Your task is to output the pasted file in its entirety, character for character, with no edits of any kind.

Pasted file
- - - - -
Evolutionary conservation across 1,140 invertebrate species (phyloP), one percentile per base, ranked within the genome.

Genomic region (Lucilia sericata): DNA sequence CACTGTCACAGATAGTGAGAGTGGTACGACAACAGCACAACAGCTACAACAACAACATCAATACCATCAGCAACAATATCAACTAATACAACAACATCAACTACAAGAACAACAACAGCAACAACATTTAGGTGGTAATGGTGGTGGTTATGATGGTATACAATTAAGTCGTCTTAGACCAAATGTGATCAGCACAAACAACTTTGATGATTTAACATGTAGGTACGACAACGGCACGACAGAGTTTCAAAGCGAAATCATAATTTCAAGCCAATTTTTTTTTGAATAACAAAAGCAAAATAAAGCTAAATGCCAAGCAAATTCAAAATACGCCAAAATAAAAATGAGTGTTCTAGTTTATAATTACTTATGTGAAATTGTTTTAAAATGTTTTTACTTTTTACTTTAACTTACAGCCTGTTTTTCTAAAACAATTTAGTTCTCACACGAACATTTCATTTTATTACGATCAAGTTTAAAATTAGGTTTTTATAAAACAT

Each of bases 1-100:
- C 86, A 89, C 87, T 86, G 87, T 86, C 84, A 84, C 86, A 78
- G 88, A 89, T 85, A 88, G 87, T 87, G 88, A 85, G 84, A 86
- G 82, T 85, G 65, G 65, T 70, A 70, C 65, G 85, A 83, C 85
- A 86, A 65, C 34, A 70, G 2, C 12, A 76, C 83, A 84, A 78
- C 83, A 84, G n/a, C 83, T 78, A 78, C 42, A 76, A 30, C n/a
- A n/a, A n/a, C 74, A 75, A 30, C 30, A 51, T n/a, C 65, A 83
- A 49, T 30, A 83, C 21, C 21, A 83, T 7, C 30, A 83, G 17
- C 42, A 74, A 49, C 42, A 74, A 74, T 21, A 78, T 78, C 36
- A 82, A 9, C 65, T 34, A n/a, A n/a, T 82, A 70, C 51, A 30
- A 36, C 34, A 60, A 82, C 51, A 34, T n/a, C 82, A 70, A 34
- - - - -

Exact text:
Evolutionary conservation across 1,140 invertebrate species (phyloP), one percentile per base, ranked within the genome.

Genomic region (Lucilia sericata): DNA sequence CACTGTCACAGATAGTGAGAGTGGTACGACAACAGCACAACAGCTACAACAACAACATCAATACCATCAGCAACAATATCAACTAATACAACAACATCAACTACAAGAACAACAACAGCAACAACATTTAGGTGGTAATGGTGGTGGTTATGATGGTATACAATTAAGTCGTCTTAGACCAAATGTGATCAGCACAAACAACTTTGATGATTTAACATGTAGGTACGACAACGGCACGACAGAGTTTCAAAGCGAAATCATAATTTCAAGCCAATTTTTTTTTGAATAACAAAAGCAAAATAAAGCTAAATGCCAAGCAAATTCAAAATACGCCAAAATAAAAATGAGTGTTCTAGTTTATAATTACTTATGTGAAATTGTTTTAAAATGTTTTTACTTTTTACTTTAACTTACAGCCTGTTTTTCTAAAACAATTTAGTTCTCACACGAACATTTCATTTTATTACGATCAAGTTTAAAATTAGGTTTTTATAAAACAT

Each of bases 1-100:
- C 86, A 89, C 87, T 86, G 87, T 86, C 84, A 84, C 86, A 78
- G 88, A 89, T 85, A 88, G 87, T 87, G 88, A 85, G 84, A 86
- G 82, T 85, G 65, G 65, T 70, A 70, C 65, G 85, A 83, C 85
- A 86, A 65, C 34, A 70, G 2, C 12, A 76, C 83, A 84, A 78
- C 83, A 84, G n/a, C 83, T 78, A 78, C 42, A 76, A 30, C n/a
- A n/a, A n/a, C 74, A 75, A 30, C 30, A 51, T n/a, C 65, A 83
- A 49, T 30, A 83, C 21, C 21, A 83, T 7, C 30, A 83, G 17
- C 42, A 74, A 49, C 42, A 74, A 74, T 21, A 78, T 78, C 36
- A 82, A 9, C 65, T 34, A n/a, A n/a, T 82, A 70, C 51, A 30
- A 36, C 34, A 60, A 82, C 51, A 34, T n/a, C 82, A 70, A 34